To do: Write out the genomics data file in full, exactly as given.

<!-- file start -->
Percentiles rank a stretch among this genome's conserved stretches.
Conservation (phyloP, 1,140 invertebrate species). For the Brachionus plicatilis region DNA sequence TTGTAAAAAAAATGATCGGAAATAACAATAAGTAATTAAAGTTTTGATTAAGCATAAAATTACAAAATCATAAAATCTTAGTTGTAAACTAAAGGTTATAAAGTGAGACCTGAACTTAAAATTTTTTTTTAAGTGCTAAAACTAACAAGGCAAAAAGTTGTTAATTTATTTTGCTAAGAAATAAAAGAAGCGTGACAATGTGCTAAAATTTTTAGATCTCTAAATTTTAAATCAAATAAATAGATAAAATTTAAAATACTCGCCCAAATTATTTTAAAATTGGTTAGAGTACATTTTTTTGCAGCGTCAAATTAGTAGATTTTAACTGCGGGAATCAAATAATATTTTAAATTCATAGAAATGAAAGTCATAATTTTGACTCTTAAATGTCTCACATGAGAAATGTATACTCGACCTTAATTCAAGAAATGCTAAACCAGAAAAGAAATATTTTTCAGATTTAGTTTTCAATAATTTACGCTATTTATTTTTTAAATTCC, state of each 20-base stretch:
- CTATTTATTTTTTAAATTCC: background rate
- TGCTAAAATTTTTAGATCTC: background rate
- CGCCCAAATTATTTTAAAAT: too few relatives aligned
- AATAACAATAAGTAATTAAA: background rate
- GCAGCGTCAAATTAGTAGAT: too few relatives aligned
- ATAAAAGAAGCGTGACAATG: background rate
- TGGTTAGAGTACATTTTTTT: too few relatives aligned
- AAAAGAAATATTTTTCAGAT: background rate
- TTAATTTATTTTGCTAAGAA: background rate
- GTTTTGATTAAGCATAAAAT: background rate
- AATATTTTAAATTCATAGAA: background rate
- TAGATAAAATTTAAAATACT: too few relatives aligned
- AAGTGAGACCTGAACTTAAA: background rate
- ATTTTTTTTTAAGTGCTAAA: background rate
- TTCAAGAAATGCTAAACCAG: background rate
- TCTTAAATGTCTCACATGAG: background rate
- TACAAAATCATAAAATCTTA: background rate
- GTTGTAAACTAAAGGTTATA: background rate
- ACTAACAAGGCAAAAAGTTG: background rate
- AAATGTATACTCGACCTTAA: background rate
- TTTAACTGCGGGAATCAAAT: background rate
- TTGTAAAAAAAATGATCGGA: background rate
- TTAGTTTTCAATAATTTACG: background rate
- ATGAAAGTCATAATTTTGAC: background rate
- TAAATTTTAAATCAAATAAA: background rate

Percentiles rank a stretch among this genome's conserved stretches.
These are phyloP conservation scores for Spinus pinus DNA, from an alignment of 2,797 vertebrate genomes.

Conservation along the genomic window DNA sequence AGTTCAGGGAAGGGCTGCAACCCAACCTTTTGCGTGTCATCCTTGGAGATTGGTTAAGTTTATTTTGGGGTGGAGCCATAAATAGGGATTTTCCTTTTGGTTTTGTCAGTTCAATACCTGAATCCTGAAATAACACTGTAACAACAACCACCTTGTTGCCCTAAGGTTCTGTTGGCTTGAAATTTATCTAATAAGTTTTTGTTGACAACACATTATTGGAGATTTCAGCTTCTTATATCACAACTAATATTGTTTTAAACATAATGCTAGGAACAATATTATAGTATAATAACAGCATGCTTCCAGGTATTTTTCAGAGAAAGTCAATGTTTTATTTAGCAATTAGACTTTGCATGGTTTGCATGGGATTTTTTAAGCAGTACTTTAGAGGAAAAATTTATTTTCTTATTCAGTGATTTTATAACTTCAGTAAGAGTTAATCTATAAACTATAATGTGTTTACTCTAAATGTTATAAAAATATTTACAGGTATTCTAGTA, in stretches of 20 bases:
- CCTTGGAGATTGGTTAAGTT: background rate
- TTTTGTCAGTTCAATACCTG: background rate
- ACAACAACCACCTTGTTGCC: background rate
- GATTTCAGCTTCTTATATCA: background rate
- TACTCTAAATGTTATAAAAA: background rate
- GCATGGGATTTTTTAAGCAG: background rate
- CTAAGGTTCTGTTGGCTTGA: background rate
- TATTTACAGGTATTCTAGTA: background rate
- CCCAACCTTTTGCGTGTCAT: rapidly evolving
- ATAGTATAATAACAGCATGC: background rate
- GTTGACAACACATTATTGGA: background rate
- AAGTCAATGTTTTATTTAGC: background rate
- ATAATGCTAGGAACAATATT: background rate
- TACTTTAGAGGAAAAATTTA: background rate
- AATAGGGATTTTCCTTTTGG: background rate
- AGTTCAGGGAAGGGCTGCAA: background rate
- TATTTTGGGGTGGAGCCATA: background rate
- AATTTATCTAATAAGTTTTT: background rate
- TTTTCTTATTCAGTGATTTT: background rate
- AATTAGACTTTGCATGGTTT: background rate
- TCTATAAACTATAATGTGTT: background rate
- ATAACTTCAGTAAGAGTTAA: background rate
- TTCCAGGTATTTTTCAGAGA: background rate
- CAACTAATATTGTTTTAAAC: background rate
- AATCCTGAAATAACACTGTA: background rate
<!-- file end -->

Percentiles rank a stretch among this genome's conserved stretches.
Conservation (phyloP, 1,140 invertebrate species). For the Brachionus plicatilis region DNA sequence TTGTAAAAAAAATGATCGGAAATAACAATAAGTAATTAAAGTTTTGATTAAGCATAAAATTACAAAATCATAAAATCTTAGTTGTAAACTAAAGGTTATAAAGTGAGACCTGAACTTAAAATTTTTTTTTAAGTGCTAAAACTAACAAGGCAAAAAGTTGTTAATTTATTTTGCTAAGAAATAAAAGAAGCGTGACAATGTGCTAAAATTTTTAGATCTCTAAATTTTAAATCAAATAAATAGATAAAATTTAAAATACTCGCCCAAATTATTTTAAAATTGGTTAGAGTACATTTTTTTGCAGCGTCAAATTAGTAGATTTTAACTGCGGGAATCAAATAATATTTTAAATTCATAGAAATGAAAGTCATAATTTTGACTCTTAAATGTCTCACATGAGAAATGTATACTCGACCTTAATTCAAGAAATGCTAAACCAGAAAAGAAATATTTTTCAGATTTAGTTTTCAATAATTTACGCTATTTATTTTTTAAATTCC, state of each 20-base stretch:
- CTATTTATTTTTTAAATTCC: background rate
- TGCTAAAATTTTTAGATCTC: background rate
- CGCCCAAATTATTTTAAAAT: too few relatives aligned
- AATAACAATAAGTAATTAAA: background rate
- GCAGCGTCAAATTAGTAGAT: too few relatives aligned
- ATAAAAGAAGCGTGACAATG: background rate
- TGGTTAGAGTACATTTTTTT: too few relatives aligned
- AAAAGAAATATTTTTCAGAT: background rate
- TTAATTTATTTTGCTAAGAA: background rate
- GTTTTGATTAAGCATAAAAT: background rate
- AATATTTTAAATTCATAGAA: background rate
- TAGATAAAATTTAAAATACT: too few relatives aligned
- AAGTGAGACCTGAACTTAAA: background rate
- ATTTTTTTTTAAGTGCTAAA: background rate
- TTCAAGAAATGCTAAACCAG: background rate
- TCTTAAATGTCTCACATGAG: background rate
- TACAAAATCATAAAATCTTA: background rate
- GTTGTAAACTAAAGGTTATA: background rate
- ACTAACAAGGCAAAAAGTTG: background rate
- AAATGTATACTCGACCTTAA: background rate
- TTTAACTGCGGGAATCAAAT: background rate
- TTGTAAAAAAAATGATCGGA: background rate
- TTAGTTTTCAATAATTTACG: background rate
- ATGAAAGTCATAATTTTGAC: background rate
- TAAATTTTAAATCAAATAAA: background rate

Percentiles rank a stretch among this genome's conserved stretches.
These are phyloP conservation scores for Spinus pinus DNA, from an alignment of 2,797 vertebrate genomes.

Conservation along the genomic window DNA sequence AGTTCAGGGAAGGGCTGCAACCCAACCTTTTGCGTGTCATCCTTGGAGATTGGTTAAGTTTATTTTGGGGTGGAGCCATAAATAGGGATTTTCCTTTTGGTTTTGTCAGTTCAATACCTGAATCCTGAAATAACACTGTAACAACAACCACCTTGTTGCCCTAAGGTTCTGTTGGCTTGAAATTTATCTAATAAGTTTTTGTTGACAACACATTATTGGAGATTTCAGCTTCTTATATCACAACTAATATTGTTTTAAACATAATGCTAGGAACAATATTATAGTATAATAACAGCATGCTTCCAGGTATTTTTCAGAGAAAGTCAATGTTTTATTTAGCAATTAGACTTTGCATGGTTTGCATGGGATTTTTTAAGCAGTACTTTAGAGGAAAAATTTATTTTCTTATTCAGTGATTTTATAACTTCAGTAAGAGTTAATCTATAAACTATAATGTGTTTACTCTAAATGTTATAAAAATATTTACAGGTATTCTAGTA, in stretches of 20 bases:
- CCTTGGAGATTGGTTAAGTT: background rate
- TTTTGTCAGTTCAATACCTG: background rate
- ACAACAACCACCTTGTTGCC: background rate
- GATTTCAGCTTCTTATATCA: background rate
- TACTCTAAATGTTATAAAAA: background rate
- GCATGGGATTTTTTAAGCAG: background rate
- CTAAGGTTCTGTTGGCTTGA: background rate
- TATTTACAGGTATTCTAGTA: background rate
- CCCAACCTTTTGCGTGTCAT: rapidly evolving
- ATAGTATAATAACAGCATGC: background rate
- GTTGACAACACATTATTGGA: background rate
- AAGTCAATGTTTTATTTAGC: background rate
- ATAATGCTAGGAACAATATT: background rate
- TACTTTAGAGGAAAAATTTA: background rate
- AATAGGGATTTTCCTTTTGG: background rate
- AGTTCAGGGAAGGGCTGCAA: background rate
- TATTTTGGGGTGGAGCCATA: background rate
- AATTTATCTAATAAGTTTTT: background rate
- TTTTCTTATTCAGTGATTTT: background rate
- AATTAGACTTTGCATGGTTT: background rate
- TCTATAAACTATAATGTGTT: background rate
- ATAACTTCAGTAAGAGTTAA: background rate
- TTCCAGGTATTTTTCAGAGA: background rate
- CAACTAATATTGTTTTAAAC: background rate
- AATCCTGAAATAACACTGTA: background rate